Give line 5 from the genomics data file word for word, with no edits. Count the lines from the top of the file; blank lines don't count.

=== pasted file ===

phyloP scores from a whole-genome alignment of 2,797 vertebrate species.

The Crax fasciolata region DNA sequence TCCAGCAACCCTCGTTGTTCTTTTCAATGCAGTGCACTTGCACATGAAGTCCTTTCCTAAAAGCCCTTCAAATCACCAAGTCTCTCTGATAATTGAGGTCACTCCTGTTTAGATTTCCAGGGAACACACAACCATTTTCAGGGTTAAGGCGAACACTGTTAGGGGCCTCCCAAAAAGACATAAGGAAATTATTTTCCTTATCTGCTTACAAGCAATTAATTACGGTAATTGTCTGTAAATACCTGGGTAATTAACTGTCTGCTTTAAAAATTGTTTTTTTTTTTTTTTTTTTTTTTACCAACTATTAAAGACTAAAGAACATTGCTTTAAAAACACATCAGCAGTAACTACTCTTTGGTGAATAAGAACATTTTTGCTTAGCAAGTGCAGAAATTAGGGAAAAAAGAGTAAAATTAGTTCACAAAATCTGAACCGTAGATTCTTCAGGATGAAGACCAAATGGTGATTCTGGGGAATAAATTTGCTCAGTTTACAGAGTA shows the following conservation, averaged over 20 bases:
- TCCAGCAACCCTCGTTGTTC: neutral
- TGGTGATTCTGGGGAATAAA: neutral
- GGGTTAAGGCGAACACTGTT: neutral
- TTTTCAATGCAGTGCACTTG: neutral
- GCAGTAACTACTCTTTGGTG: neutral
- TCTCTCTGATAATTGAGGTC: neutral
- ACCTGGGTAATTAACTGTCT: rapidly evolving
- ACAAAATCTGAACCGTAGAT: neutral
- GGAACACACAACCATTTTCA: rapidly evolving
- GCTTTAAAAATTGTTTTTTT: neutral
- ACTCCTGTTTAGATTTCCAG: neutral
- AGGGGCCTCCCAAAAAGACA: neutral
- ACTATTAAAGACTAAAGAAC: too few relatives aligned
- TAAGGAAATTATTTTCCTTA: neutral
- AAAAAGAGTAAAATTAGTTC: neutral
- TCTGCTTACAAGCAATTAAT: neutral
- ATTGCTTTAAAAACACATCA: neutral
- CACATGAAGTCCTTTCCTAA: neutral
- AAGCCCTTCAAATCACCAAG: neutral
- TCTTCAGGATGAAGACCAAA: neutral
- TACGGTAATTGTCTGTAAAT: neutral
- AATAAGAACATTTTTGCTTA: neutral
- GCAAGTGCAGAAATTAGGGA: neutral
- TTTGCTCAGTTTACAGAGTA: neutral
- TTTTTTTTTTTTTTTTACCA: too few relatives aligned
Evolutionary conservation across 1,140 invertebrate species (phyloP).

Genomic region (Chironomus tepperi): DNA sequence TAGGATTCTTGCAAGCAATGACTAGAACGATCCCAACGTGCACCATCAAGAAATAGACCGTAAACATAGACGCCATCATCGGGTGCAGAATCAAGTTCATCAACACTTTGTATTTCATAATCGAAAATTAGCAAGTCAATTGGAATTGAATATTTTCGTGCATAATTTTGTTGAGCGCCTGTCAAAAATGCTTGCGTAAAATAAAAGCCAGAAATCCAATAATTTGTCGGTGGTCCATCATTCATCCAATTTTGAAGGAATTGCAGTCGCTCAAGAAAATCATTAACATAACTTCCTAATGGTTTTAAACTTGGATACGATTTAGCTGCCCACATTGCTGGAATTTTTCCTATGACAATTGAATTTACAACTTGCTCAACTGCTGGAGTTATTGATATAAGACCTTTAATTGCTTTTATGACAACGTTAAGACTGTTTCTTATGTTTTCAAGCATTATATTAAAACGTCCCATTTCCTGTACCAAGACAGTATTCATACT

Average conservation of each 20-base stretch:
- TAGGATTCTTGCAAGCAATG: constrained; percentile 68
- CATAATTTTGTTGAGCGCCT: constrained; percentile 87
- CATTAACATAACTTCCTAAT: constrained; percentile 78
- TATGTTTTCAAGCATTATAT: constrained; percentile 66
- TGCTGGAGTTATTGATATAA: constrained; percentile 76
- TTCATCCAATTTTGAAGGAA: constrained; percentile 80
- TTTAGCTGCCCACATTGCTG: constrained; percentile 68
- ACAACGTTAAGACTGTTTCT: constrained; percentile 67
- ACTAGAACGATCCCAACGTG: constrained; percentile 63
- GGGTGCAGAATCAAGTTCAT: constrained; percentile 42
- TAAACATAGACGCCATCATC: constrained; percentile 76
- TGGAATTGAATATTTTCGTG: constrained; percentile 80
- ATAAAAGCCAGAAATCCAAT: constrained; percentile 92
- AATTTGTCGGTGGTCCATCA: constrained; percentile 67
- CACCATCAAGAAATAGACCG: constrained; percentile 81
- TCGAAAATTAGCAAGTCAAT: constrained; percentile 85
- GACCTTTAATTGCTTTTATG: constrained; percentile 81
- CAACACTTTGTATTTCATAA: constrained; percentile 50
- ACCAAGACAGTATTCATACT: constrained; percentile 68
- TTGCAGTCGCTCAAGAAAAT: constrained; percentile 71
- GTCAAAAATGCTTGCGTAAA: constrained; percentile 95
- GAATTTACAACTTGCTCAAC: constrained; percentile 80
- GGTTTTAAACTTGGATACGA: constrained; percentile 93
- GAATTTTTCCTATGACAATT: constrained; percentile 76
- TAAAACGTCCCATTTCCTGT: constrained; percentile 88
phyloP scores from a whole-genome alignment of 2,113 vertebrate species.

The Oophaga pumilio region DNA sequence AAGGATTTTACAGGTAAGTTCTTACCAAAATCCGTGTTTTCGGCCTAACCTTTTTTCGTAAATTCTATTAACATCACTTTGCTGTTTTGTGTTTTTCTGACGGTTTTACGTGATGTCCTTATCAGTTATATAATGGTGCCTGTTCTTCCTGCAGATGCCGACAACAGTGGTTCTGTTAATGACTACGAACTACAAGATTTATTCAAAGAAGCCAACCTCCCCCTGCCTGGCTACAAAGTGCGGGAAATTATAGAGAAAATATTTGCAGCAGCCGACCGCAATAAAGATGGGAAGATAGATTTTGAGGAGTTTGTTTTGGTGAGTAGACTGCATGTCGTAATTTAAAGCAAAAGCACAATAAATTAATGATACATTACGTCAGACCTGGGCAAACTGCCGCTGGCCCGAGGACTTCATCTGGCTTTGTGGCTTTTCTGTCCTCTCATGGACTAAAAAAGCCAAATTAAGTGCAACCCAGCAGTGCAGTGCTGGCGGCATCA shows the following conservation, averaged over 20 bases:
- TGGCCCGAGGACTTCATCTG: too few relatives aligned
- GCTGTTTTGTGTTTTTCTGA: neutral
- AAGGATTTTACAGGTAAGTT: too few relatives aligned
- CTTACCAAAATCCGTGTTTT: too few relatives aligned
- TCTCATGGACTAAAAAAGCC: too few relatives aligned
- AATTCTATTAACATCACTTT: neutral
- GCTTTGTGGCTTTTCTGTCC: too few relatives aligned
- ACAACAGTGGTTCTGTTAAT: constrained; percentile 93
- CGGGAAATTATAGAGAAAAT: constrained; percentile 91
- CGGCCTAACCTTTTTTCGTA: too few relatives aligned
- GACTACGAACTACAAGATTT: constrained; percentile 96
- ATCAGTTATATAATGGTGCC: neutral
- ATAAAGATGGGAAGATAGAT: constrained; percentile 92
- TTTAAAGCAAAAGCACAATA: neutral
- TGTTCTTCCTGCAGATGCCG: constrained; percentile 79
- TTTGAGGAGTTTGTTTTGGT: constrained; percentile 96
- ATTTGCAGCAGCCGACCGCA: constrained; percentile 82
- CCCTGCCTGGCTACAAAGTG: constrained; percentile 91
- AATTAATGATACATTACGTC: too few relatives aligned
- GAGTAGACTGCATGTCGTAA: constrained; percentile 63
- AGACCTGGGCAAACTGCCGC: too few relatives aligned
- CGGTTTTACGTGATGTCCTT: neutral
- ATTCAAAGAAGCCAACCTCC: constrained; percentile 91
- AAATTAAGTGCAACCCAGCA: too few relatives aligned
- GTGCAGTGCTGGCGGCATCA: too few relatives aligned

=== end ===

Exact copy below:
- GGGTTAAGGCGAACACTGTT: neutral